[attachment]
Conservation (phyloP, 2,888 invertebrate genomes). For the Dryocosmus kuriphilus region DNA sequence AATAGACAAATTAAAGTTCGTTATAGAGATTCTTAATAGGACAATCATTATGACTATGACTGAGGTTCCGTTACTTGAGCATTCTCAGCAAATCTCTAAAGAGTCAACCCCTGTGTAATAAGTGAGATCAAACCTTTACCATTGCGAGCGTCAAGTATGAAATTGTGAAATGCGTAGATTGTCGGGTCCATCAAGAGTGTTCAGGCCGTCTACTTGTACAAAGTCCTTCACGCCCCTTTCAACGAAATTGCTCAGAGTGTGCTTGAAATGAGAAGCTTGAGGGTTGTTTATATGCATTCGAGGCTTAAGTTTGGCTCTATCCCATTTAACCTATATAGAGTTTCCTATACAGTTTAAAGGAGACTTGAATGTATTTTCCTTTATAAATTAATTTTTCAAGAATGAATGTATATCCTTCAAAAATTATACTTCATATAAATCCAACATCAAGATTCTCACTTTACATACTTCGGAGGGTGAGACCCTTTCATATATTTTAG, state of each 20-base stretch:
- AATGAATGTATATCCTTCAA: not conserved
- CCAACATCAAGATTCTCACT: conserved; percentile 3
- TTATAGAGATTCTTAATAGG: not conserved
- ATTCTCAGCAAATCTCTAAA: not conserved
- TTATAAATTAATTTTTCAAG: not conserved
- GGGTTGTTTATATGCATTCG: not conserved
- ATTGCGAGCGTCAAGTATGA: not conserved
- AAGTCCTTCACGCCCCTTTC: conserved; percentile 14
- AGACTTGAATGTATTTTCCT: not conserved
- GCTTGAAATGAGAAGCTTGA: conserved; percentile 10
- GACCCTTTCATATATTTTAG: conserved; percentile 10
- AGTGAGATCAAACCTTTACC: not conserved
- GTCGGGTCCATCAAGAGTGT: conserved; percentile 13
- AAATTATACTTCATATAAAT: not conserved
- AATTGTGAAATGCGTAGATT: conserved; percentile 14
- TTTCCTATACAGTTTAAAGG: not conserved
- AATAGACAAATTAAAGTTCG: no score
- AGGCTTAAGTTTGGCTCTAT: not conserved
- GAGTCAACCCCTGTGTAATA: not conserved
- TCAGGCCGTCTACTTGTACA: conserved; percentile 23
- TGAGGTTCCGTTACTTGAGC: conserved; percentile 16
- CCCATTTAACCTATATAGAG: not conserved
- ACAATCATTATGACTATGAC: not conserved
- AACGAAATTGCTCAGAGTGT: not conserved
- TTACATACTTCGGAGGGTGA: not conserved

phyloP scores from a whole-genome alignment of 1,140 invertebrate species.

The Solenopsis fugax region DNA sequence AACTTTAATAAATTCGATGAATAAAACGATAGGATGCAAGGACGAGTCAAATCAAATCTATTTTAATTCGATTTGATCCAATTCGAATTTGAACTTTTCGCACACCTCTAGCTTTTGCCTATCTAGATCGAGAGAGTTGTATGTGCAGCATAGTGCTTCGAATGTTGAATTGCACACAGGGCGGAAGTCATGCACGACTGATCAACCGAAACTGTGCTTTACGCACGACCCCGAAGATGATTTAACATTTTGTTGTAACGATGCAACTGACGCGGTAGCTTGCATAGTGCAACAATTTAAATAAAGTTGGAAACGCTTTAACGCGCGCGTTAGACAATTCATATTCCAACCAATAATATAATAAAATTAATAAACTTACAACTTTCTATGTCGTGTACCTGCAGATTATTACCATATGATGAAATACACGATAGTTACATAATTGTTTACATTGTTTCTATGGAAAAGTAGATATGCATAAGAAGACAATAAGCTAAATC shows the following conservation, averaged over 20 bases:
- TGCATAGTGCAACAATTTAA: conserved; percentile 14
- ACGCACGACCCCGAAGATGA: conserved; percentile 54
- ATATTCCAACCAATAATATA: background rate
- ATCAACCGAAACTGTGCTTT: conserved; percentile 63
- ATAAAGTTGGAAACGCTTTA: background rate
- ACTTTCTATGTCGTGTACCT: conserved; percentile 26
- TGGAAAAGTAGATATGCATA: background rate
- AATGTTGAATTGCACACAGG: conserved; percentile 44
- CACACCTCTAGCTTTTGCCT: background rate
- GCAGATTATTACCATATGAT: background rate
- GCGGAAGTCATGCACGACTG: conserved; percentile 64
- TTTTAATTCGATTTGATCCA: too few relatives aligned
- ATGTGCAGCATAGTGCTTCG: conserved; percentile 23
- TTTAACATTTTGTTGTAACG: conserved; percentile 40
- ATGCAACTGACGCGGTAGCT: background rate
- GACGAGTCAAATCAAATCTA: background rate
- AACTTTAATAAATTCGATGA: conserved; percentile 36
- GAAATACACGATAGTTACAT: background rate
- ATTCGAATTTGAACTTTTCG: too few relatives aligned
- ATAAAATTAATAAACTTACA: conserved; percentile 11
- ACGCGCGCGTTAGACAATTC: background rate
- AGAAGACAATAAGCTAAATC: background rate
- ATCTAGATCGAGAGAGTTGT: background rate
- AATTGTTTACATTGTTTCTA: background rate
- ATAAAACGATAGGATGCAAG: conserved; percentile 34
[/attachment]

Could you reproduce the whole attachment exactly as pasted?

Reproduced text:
Conservation (phyloP, 2,888 invertebrate genomes). For the Dryocosmus kuriphilus region DNA sequence AATAGACAAATTAAAGTTCGTTATAGAGATTCTTAATAGGACAATCATTATGACTATGACTGAGGTTCCGTTACTTGAGCATTCTCAGCAAATCTCTAAAGAGTCAACCCCTGTGTAATAAGTGAGATCAAACCTTTACCATTGCGAGCGTCAAGTATGAAATTGTGAAATGCGTAGATTGTCGGGTCCATCAAGAGTGTTCAGGCCGTCTACTTGTACAAAGTCCTTCACGCCCCTTTCAACGAAATTGCTCAGAGTGTGCTTGAAATGAGAAGCTTGAGGGTTGTTTATATGCATTCGAGGCTTAAGTTTGGCTCTATCCCATTTAACCTATATAGAGTTTCCTATACAGTTTAAAGGAGACTTGAATGTATTTTCCTTTATAAATTAATTTTTCAAGAATGAATGTATATCCTTCAAAAATTATACTTCATATAAATCCAACATCAAGATTCTCACTTTACATACTTCGGAGGGTGAGACCCTTTCATATATTTTAG, state of each 20-base stretch:
- AATGAATGTATATCCTTCAA: not conserved
- CCAACATCAAGATTCTCACT: conserved; percentile 3
- TTATAGAGATTCTTAATAGG: not conserved
- ATTCTCAGCAAATCTCTAAA: not conserved
- TTATAAATTAATTTTTCAAG: not conserved
- GGGTTGTTTATATGCATTCG: not conserved
- ATTGCGAGCGTCAAGTATGA: not conserved
- AAGTCCTTCACGCCCCTTTC: conserved; percentile 14
- AGACTTGAATGTATTTTCCT: not conserved
- GCTTGAAATGAGAAGCTTGA: conserved; percentile 10
- GACCCTTTCATATATTTTAG: conserved; percentile 10
- AGTGAGATCAAACCTTTACC: not conserved
- GTCGGGTCCATCAAGAGTGT: conserved; percentile 13
- AAATTATACTTCATATAAAT: not conserved
- AATTGTGAAATGCGTAGATT: conserved; percentile 14
- TTTCCTATACAGTTTAAAGG: not conserved
- AATAGACAAATTAAAGTTCG: no score
- AGGCTTAAGTTTGGCTCTAT: not conserved
- GAGTCAACCCCTGTGTAATA: not conserved
- TCAGGCCGTCTACTTGTACA: conserved; percentile 23
- TGAGGTTCCGTTACTTGAGC: conserved; percentile 16
- CCCATTTAACCTATATAGAG: not conserved
- ACAATCATTATGACTATGAC: not conserved
- AACGAAATTGCTCAGAGTGT: not conserved
- TTACATACTTCGGAGGGTGA: not conserved

phyloP scores from a whole-genome alignment of 1,140 invertebrate species.

The Solenopsis fugax region DNA sequence AACTTTAATAAATTCGATGAATAAAACGATAGGATGCAAGGACGAGTCAAATCAAATCTATTTTAATTCGATTTGATCCAATTCGAATTTGAACTTTTCGCACACCTCTAGCTTTTGCCTATCTAGATCGAGAGAGTTGTATGTGCAGCATAGTGCTTCGAATGTTGAATTGCACACAGGGCGGAAGTCATGCACGACTGATCAACCGAAACTGTGCTTTACGCACGACCCCGAAGATGATTTAACATTTTGTTGTAACGATGCAACTGACGCGGTAGCTTGCATAGTGCAACAATTTAAATAAAGTTGGAAACGCTTTAACGCGCGCGTTAGACAATTCATATTCCAACCAATAATATAATAAAATTAATAAACTTACAACTTTCTATGTCGTGTACCTGCAGATTATTACCATATGATGAAATACACGATAGTTACATAATTGTTTACATTGTTTCTATGGAAAAGTAGATATGCATAAGAAGACAATAAGCTAAATC shows the following conservation, averaged over 20 bases:
- TGCATAGTGCAACAATTTAA: conserved; percentile 14
- ACGCACGACCCCGAAGATGA: conserved; percentile 54
- ATATTCCAACCAATAATATA: background rate
- ATCAACCGAAACTGTGCTTT: conserved; percentile 63
- ATAAAGTTGGAAACGCTTTA: background rate
- ACTTTCTATGTCGTGTACCT: conserved; percentile 26
- TGGAAAAGTAGATATGCATA: background rate
- AATGTTGAATTGCACACAGG: conserved; percentile 44
- CACACCTCTAGCTTTTGCCT: background rate
- GCAGATTATTACCATATGAT: background rate
- GCGGAAGTCATGCACGACTG: conserved; percentile 64
- TTTTAATTCGATTTGATCCA: too few relatives aligned
- ATGTGCAGCATAGTGCTTCG: conserved; percentile 23
- TTTAACATTTTGTTGTAACG: conserved; percentile 40
- ATGCAACTGACGCGGTAGCT: background rate
- GACGAGTCAAATCAAATCTA: background rate
- AACTTTAATAAATTCGATGA: conserved; percentile 36
- GAAATACACGATAGTTACAT: background rate
- ATTCGAATTTGAACTTTTCG: too few relatives aligned
- ATAAAATTAATAAACTTACA: conserved; percentile 11
- ACGCGCGCGTTAGACAATTC: background rate
- AGAAGACAATAAGCTAAATC: background rate
- ATCTAGATCGAGAGAGTTGT: background rate
- AATTGTTTACATTGTTTCTA: background rate
- ATAAAACGATAGGATGCAAG: conserved; percentile 34